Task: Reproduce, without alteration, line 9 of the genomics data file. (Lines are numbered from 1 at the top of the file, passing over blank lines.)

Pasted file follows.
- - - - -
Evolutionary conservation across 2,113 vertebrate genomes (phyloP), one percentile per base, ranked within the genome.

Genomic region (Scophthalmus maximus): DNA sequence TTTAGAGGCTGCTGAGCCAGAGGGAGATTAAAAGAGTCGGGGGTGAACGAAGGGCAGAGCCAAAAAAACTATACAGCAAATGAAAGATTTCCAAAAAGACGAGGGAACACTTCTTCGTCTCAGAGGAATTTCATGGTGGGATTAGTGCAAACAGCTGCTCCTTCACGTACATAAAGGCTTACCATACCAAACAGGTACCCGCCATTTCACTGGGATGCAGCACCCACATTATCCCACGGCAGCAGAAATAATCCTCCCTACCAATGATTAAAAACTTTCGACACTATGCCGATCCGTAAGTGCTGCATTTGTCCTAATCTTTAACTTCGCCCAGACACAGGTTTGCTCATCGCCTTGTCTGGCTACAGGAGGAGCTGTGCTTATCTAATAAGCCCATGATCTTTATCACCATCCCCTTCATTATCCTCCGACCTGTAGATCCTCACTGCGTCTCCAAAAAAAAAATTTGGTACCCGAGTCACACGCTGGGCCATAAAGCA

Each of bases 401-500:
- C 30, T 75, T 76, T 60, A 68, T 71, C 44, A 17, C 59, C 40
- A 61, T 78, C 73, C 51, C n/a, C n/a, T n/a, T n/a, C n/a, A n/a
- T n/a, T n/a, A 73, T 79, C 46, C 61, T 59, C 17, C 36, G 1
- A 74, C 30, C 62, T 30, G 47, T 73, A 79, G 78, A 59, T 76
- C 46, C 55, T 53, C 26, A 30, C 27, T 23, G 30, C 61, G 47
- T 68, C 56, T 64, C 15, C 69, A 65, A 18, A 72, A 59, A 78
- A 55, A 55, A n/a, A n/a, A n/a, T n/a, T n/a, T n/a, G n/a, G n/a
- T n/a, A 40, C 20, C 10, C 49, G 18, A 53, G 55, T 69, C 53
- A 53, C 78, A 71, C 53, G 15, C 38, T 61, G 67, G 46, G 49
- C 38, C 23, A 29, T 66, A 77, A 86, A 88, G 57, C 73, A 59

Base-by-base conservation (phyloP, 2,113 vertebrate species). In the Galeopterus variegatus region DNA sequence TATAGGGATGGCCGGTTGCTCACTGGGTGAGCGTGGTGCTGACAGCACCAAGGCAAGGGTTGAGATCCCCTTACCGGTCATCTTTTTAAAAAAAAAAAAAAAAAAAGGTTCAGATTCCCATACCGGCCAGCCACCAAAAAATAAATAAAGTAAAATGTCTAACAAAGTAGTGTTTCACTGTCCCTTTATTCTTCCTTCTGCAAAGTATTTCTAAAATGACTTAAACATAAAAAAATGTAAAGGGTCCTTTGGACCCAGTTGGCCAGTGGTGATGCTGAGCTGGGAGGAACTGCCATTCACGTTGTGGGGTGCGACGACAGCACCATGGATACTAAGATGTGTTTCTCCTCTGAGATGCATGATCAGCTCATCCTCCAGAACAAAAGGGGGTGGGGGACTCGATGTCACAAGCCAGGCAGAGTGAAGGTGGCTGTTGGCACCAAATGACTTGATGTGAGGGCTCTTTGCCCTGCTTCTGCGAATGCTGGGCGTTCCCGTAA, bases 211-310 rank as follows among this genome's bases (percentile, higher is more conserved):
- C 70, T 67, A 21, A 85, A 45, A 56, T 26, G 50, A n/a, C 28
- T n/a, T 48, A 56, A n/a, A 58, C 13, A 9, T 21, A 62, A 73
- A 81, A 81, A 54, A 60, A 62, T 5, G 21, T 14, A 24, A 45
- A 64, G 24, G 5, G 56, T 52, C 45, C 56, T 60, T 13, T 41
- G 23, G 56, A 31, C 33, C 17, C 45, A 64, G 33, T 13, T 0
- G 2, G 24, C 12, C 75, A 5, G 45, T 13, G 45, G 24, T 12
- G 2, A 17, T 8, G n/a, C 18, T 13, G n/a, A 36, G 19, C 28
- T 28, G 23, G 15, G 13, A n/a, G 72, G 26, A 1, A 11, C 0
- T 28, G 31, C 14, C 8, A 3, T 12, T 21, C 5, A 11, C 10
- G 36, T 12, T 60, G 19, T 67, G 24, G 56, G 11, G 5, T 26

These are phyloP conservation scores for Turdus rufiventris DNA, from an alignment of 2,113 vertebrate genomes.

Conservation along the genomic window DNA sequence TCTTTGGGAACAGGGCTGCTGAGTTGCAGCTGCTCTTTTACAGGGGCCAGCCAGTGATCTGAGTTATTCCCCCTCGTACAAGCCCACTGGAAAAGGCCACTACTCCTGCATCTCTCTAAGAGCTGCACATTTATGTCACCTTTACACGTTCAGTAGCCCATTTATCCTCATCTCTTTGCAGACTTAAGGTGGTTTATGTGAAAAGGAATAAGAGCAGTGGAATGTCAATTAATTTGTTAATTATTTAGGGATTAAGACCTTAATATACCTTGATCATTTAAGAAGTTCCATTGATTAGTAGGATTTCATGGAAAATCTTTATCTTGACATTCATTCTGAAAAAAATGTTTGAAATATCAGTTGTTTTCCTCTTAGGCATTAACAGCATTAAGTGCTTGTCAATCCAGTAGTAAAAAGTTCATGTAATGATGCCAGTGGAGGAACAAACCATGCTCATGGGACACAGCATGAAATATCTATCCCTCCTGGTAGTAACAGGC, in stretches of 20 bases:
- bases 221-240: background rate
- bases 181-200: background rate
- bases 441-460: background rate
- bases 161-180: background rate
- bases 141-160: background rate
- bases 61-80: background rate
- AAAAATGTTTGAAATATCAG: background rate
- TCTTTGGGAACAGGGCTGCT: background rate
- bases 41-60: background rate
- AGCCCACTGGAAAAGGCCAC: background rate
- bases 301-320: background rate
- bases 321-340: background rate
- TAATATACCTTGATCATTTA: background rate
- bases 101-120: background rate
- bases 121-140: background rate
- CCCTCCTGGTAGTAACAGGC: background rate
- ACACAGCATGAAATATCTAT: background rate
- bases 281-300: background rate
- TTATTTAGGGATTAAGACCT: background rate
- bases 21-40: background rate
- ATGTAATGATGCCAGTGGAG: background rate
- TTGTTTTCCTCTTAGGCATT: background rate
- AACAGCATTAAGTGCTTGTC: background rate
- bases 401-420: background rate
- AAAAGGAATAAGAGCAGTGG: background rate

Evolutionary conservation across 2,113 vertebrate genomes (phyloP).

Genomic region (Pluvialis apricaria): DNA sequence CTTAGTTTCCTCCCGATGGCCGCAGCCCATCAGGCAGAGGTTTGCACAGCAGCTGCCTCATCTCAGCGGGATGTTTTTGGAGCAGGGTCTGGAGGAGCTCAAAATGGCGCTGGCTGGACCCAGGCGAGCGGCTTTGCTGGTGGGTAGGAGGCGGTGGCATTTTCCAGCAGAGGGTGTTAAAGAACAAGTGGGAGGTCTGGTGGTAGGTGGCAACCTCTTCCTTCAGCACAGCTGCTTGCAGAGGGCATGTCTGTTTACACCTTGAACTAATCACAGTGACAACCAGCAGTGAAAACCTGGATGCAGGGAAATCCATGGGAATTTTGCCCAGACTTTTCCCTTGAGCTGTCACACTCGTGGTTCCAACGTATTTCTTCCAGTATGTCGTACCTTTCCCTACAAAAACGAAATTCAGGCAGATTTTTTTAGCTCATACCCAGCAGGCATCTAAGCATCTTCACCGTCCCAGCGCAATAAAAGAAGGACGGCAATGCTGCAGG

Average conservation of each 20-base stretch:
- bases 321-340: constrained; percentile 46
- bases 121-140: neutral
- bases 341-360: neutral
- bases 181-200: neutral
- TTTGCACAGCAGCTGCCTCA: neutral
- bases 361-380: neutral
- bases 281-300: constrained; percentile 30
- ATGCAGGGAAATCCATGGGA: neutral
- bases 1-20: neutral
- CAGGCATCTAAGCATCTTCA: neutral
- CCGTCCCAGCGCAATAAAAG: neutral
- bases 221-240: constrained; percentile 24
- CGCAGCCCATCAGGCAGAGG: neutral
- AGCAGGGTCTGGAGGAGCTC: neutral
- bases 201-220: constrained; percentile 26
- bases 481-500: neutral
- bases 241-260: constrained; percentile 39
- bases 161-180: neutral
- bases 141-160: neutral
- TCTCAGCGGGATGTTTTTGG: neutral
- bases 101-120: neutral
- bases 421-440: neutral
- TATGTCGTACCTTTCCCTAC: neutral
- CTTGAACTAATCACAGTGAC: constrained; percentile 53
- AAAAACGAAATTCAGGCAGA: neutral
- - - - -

- T 68, C 56, T 64, C 15, C 69, A 65, A 18, A 72, A 59, A 78